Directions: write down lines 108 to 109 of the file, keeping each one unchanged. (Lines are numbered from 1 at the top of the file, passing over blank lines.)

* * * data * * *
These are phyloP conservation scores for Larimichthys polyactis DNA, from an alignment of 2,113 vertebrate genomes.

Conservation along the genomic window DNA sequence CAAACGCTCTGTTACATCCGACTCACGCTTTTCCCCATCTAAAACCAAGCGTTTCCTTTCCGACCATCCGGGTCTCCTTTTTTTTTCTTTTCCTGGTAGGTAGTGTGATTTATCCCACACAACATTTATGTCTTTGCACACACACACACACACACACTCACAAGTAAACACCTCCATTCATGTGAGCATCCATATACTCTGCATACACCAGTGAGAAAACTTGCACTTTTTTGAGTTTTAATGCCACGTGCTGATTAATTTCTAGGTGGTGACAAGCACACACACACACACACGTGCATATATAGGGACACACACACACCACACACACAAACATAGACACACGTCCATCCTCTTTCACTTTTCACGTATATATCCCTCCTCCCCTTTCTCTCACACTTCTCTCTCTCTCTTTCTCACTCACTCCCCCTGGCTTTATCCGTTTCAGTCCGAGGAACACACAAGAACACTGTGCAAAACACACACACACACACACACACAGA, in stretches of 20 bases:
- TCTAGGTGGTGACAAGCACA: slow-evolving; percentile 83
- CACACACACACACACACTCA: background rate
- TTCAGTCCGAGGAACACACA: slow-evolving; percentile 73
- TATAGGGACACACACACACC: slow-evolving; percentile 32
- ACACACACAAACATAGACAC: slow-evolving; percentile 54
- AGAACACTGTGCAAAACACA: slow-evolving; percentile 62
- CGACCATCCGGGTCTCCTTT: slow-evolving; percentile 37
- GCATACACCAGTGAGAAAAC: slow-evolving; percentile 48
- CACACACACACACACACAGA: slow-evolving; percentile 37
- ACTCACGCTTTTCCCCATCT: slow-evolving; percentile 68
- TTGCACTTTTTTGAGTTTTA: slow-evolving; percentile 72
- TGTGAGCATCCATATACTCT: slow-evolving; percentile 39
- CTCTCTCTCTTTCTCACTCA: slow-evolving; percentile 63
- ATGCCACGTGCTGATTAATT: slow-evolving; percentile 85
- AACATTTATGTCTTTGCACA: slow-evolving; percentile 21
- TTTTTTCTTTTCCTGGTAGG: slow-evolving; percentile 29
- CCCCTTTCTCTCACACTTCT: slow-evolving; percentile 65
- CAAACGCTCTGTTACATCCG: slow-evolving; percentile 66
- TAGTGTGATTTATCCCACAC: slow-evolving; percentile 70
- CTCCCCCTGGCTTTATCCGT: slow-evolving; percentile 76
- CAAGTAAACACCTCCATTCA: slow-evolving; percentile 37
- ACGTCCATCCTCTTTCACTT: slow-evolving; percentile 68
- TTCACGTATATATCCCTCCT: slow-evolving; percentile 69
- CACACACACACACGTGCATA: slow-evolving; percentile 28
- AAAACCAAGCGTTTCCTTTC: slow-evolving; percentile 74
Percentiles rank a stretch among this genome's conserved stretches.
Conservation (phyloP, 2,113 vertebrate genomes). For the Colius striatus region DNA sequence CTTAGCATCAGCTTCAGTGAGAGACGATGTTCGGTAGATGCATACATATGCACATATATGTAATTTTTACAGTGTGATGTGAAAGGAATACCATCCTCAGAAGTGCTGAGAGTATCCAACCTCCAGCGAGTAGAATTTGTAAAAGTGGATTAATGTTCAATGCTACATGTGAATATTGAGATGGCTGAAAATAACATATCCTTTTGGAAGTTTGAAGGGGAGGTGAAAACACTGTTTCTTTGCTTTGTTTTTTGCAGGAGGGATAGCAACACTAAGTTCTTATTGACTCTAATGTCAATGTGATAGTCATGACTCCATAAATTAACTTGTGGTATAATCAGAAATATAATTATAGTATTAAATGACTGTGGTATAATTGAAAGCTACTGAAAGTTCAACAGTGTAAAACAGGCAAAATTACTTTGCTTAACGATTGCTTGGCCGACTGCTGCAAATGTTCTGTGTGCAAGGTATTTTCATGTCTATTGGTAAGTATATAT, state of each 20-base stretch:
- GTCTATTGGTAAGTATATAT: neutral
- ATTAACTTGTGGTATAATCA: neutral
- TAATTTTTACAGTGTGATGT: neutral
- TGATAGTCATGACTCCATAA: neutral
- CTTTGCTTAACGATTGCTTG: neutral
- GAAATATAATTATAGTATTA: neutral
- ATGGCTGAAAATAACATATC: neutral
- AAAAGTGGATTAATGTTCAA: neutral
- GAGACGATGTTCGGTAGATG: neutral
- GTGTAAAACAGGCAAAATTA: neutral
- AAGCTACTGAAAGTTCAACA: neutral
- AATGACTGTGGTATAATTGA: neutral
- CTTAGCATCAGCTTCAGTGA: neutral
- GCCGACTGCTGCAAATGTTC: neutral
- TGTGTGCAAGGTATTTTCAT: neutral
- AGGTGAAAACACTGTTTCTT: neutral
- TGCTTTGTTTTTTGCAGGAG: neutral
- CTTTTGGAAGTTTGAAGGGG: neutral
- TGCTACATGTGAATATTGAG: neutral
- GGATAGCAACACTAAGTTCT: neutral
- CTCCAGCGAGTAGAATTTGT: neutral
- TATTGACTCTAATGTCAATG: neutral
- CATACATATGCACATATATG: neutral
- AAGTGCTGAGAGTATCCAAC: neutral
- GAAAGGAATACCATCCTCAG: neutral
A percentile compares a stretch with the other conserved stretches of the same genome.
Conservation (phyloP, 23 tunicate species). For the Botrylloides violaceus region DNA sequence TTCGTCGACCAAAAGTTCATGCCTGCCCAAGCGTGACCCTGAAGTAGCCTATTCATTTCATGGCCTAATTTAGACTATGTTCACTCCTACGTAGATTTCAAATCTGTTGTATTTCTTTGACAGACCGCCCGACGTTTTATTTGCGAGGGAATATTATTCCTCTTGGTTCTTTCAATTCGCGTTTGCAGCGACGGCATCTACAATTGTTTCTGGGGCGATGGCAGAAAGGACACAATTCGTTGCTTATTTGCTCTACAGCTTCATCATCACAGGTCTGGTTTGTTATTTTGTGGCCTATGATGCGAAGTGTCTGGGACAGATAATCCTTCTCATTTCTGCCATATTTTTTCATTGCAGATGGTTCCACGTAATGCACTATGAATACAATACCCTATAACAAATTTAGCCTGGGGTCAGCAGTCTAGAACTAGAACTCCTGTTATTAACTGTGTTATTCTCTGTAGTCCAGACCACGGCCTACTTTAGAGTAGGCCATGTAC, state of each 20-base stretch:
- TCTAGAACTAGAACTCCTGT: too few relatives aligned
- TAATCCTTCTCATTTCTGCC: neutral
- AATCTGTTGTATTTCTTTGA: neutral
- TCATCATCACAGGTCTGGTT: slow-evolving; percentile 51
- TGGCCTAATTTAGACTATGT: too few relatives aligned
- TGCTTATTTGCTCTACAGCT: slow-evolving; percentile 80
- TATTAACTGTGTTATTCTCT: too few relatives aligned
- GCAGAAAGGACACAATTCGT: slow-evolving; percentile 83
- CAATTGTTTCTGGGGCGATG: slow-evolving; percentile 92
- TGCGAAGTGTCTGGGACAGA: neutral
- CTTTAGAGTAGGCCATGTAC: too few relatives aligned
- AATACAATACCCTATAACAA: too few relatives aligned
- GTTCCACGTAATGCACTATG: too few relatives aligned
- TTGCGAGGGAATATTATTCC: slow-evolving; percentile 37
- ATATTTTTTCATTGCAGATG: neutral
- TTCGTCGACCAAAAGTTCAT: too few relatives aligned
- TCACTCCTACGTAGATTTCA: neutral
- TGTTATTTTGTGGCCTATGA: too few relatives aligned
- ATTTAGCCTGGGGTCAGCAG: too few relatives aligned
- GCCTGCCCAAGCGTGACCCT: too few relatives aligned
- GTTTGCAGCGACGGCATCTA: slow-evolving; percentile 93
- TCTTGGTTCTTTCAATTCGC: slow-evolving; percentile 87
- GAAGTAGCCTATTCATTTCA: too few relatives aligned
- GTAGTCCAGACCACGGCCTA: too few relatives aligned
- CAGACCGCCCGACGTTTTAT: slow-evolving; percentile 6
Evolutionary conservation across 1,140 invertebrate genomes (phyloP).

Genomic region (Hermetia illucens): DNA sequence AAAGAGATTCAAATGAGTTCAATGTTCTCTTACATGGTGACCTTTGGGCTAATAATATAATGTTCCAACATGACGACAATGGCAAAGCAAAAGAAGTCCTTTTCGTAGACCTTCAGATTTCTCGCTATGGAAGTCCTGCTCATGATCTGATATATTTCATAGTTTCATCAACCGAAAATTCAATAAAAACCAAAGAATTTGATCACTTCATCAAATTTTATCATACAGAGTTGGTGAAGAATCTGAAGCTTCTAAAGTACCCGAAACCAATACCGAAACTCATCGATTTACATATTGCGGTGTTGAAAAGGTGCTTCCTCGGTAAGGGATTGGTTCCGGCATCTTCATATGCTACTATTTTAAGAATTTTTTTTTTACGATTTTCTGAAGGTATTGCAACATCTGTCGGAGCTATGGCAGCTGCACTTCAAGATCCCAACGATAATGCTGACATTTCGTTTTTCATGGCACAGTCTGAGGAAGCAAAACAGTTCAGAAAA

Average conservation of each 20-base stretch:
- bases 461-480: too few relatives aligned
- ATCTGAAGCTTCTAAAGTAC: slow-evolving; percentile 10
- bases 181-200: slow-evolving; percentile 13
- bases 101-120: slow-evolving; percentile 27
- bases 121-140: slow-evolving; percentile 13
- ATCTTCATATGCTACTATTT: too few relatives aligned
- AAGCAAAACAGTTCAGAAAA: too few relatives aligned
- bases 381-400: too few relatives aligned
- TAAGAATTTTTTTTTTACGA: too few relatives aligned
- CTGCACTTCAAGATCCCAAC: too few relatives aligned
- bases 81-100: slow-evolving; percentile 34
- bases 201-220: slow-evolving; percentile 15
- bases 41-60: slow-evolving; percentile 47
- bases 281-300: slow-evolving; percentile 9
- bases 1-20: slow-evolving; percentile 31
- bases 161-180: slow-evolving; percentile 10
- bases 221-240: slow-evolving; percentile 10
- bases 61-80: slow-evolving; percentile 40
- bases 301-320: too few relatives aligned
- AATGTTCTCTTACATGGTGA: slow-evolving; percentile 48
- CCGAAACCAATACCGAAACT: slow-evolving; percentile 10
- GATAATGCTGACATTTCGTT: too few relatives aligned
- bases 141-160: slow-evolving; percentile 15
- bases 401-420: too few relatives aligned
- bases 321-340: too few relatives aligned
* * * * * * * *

- bases 401-420: too few relatives aligned
- bases 321-340: too few relatives aligned